"Seize the opportunity" urges Commonwealth at landmark Addis Ababa summit

The Commonwealth has urged the international community to “seize the opportunity” to end extreme poverty at a landmark conference on development finance in Ethiopia.
Commonwealth Deputy Secretary-General Deodat Maharaj addressed the plenary session of the International Conference on Financing for Development in Addis Ababa on 16 July 2015 with a call for a global framework that is “inclusive, transformative and universal”.
The Addis Ababa Action Agenda, which was formally adopted by 193 countries following the conclusion of the conference, puts forward more than 100 measures to fund development, including domestic revenue collection and official development assistance.
The agreement will help to define the funding sources for 17 Sustainable Development Goals – from ending hunger to achieving gender equality – which are set to be endorsed by world leaders at the United Nations’ Sustainable Development Summit in New York in September.
In his address, Mr Maharaj described the adoption of the Addis Ababa Action Agenda as “a seminal moment” as he asserted the need to support small and vulnerable states, deal with indebtedness and improve global economic governance.
“We have a duty to act collectively and undertake concrete actions to address key systemic bottlenecks in several areas, including trade, tax and global economic governance, where we must seek the development of a framework which is more inclusive and where everyone can participate effectively,” the Deputy Secretary-General told delegates.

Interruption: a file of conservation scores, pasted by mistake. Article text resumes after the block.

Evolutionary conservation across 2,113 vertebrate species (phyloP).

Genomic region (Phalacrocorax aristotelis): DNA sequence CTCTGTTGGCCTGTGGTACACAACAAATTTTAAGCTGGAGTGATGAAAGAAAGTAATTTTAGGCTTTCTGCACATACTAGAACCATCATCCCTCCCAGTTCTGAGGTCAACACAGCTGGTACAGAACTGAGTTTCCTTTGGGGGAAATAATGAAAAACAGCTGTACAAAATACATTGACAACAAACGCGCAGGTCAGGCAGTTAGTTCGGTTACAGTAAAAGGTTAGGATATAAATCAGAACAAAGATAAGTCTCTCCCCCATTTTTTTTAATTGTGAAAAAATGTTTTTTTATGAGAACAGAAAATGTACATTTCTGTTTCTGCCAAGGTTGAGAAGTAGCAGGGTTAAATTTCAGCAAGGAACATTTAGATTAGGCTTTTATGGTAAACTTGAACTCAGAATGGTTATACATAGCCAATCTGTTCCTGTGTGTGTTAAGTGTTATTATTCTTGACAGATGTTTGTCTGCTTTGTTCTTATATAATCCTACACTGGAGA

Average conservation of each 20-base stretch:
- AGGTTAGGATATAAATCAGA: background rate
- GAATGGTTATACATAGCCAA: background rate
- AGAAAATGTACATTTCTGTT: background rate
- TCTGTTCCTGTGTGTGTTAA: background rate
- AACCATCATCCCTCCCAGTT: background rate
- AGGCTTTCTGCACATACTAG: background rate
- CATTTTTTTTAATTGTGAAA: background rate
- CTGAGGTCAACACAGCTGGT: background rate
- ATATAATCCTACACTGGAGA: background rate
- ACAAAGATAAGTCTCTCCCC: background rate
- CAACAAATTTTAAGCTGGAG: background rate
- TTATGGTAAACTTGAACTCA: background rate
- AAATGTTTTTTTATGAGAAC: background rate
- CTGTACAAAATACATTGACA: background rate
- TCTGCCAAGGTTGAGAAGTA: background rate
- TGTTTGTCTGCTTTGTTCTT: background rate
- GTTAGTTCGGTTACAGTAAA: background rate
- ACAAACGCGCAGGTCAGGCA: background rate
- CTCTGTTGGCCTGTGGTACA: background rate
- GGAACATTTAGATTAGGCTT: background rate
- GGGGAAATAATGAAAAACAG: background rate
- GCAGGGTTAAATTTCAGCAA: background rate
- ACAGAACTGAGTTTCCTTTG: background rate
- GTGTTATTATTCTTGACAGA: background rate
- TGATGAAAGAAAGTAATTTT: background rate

The Commonwealth’s 53 member countries includes 41 developing nations, as well as 31 countries classed as small states, with populations of under one million. Many of these countries are highly fragile and face capacity constraints that affect their ability to manage external shocks including financial crises and climate change, Mr Maharaj warned in his address.
The Commonwealth Secretariat has supported a financing framework which enhances the effectiveness of existing resources and reduces the vulnerabilities associated with traditional forms of development finance, such as overseas aid.
Mr Maharaj continued: “Traditional sources of finance, while important, are currently insufficient to meet the scale of the development challenge. We must turn our attention at all levels to innovative finance for development and be bold if we are to succeed.”
During the Addis Ababa conference, the Commonwealth Secretariat brought together leading experts and policy-makers to look at crowdfunding as one innovative source of financing.
The Commonwealth Secretariat is also seeking to work with regional and international financial institutions to reduce the risks associated with diaspora money transfers, which provide a crucial source of income to citizens in many developing countries. A forum on this will be held at Marlborough House in London, United Kingdom, on 20-21 July 2015.
Mr Maharaj was leading a Commonwealth delegation to Addis Ababa which included the Commonwealth Foundation, Commonwealth Education Trust, Commonwealth Local Government Forum, and Commonwealth Association of Tax Administrators.
Notes to Editors:
Read Mr Maharaj’s speech in full at www.thecommonwealth.org.
Photos are available on request by emailing media@commonwealth.int